If the board retains strong institutional memory, a clear and consistent “personality” emerges even if that board trips up occasionally. But if the board turns over its members frequently then the Board’s personality can be vague and changing constantly, making it difficult for the head, faculty and other stakeholders to “read” the board’s tone and anticipate how it is likely to act.
Thus, all boards, including the ones that seem to be functioning at a high level most of the time, have a “personality”, meaning its collective profile. How does the board respond to the following: The head’s leadership style? A crisis or challenge? New members joining? A bully or a domineering presence on the board? Parental pressure? Fund raising demands? Marketing and enrollment pressures? A board tending toward gossip and misbehavior? To a board overlooking the timely renewal of the head’s contract?
Any board is only as good as its weakest member or that member who is guilty of not abiding by the rules of healthy governance. Consistent inappropriate behaviors by just one or two board members can render the strongest board chair and head less effective. They can demand an inordinate amount of time in board meetings, for example, or they might be constant skeptics who challenge every decision, discussion and assumption. The Chair spends much of his or her time managing these few strong willed individuals whose energy is unfortunately misdirected.
What is the underlying personality of a board dominated by lawyers? By accountants? By entrepreneurs? By virtue of their training and the inherent talents and traits that members of an occupation usually have in common, professionals tend to demonstrate those same characteristics and behaviors at the board level. Some people are drawn to practicing law for example, because they like to debate and challenge assumptions or “protect” and guard against exposure to losses. Accountants may want to dig deep into the numbers to ensure the budget and finances are sound. Entrepreneurs may be more willing to take risks in return for greater reward. Bankers and venture capitalists etc. also all have their proclivities which show up at the Board level.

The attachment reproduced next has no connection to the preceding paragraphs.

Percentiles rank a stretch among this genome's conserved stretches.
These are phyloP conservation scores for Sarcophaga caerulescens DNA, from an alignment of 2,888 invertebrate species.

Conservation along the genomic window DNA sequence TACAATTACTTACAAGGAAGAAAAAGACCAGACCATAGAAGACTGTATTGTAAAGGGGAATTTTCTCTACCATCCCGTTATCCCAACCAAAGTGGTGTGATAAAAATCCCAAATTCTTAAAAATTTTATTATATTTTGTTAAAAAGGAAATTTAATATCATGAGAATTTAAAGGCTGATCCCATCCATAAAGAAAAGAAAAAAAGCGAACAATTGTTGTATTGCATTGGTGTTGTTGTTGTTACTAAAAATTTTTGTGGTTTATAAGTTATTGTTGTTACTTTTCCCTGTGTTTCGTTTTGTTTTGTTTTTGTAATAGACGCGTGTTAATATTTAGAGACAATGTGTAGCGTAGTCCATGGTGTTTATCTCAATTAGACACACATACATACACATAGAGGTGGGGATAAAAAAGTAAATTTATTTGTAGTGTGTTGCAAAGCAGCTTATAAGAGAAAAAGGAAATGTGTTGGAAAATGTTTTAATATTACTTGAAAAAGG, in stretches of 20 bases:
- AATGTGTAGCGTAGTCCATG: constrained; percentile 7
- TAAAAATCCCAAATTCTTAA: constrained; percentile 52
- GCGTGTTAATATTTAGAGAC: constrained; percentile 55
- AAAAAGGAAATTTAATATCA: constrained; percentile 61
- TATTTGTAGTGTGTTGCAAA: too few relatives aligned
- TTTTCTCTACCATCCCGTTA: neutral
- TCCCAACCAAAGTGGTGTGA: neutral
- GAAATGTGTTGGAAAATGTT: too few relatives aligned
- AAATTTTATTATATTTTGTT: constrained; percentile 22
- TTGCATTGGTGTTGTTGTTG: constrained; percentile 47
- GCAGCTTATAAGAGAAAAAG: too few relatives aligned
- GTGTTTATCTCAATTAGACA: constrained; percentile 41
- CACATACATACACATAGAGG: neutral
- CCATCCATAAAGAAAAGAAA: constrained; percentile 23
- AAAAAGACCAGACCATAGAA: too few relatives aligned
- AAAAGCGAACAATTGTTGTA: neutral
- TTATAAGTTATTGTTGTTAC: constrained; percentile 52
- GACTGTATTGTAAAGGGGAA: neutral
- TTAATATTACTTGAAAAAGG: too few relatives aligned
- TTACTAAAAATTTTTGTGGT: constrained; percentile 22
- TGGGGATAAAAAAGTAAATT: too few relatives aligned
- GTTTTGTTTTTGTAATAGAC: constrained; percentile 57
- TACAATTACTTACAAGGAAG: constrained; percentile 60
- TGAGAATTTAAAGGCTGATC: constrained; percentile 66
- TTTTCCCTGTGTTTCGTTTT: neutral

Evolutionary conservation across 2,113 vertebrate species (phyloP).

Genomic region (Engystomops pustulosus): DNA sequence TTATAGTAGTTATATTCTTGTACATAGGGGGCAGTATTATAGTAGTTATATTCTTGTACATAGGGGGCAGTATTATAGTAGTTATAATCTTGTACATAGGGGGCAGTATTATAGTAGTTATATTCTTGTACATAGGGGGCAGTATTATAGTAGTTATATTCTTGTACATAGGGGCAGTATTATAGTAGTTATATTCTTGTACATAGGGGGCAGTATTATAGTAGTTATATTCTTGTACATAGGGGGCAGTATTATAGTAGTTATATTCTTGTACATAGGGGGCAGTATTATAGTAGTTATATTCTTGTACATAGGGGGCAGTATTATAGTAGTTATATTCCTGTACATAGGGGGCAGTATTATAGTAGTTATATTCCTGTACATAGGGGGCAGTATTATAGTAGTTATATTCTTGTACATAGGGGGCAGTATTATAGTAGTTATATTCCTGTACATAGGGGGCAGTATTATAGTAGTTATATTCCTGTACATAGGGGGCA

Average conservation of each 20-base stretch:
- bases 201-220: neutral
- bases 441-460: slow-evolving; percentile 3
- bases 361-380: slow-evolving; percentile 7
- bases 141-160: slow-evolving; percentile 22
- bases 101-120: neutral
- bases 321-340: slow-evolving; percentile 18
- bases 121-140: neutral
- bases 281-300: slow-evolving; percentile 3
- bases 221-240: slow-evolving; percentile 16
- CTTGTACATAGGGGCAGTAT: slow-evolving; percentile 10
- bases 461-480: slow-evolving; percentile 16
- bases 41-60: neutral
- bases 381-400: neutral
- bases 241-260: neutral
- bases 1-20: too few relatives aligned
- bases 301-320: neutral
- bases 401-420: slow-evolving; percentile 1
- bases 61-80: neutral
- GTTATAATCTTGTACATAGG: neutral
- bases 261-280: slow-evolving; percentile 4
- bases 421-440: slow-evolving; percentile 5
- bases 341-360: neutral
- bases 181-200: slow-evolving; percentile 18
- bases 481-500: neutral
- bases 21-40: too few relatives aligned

But the individual most missing on boards, and most needed is the CEO of a large publicly held corporation. Surprisingly, very few of our boards actually have such an individual serving. You should find one. Why?
Every board needs the involvement of someone who works in a similar role to the head/director. Like the head of school, the CEO works for a board and hires and fires individuals. Accountants, engineers, and many bankers and lawyers do not report to boards and do not hire and fire individuals as part of their regular occupational routine. Why is this important?
A CEO is better equipped to understand the separation of policy from management, and that is crucial to the success of the head and thus ultimately of the school. A CEO of a publicly held or privately owned company that has a board knows that when an issue arises it is not the board member’s role to solve that issue but rather to bring it to the head’s attention and let him or her handle it. Most of our board members are well intentioned professionals who tend to believe that because of their specific skill sets, they are able and obliged to help solve a problem directly. Some examples are a board member/ corporate HR manager who wants to intervene and resolve faculty tensions or one who is a professional fundraising consultant micromanaging the school’s development director.
The overall “personality” of most of our boards is missing these crucial individuals with this key CEO-type skill set. Most of our Nominating Committees (Committees on Trustees) do not even look for these individuals. In the international school network, many boards claim that such folks are scarce in the school community. They are not. Schools just need to have an active and effective nominating committee that knows how to find, vet and recruit them.
The Nominating Committee (COT) is responsible for updating policies, by-laws and the policy manual as needed AND for carrying out these eight key jobs: the cultivation, screening, invitation, orientation, training, evaluation, warning and removal of board members. If the COT does not carry out these eight tasks then the “board’s personality” will not develop carefully over time to ensure a balance of positions, perspectives and styles. Rather than focus upon skills that can be purchased in the marketplace such as legal, HR or accounting expertise and upon representation of certain groups, the Committee should consider and assess how a prospect’s personal style will mesh with the board’s style and how this new board member may affect the chemistry, balance and tone of the Board.
All of this suggests that the role of the Nominating Committee (COT) is much more complex than it appears. It shapes the board’s personality over time which in turn determines its health, strength and effectiveness.
Littleford & Associates advocates conducting regular workshops for chairs and members of Nominating Committees (COT) with heads and board chairs attending if possible.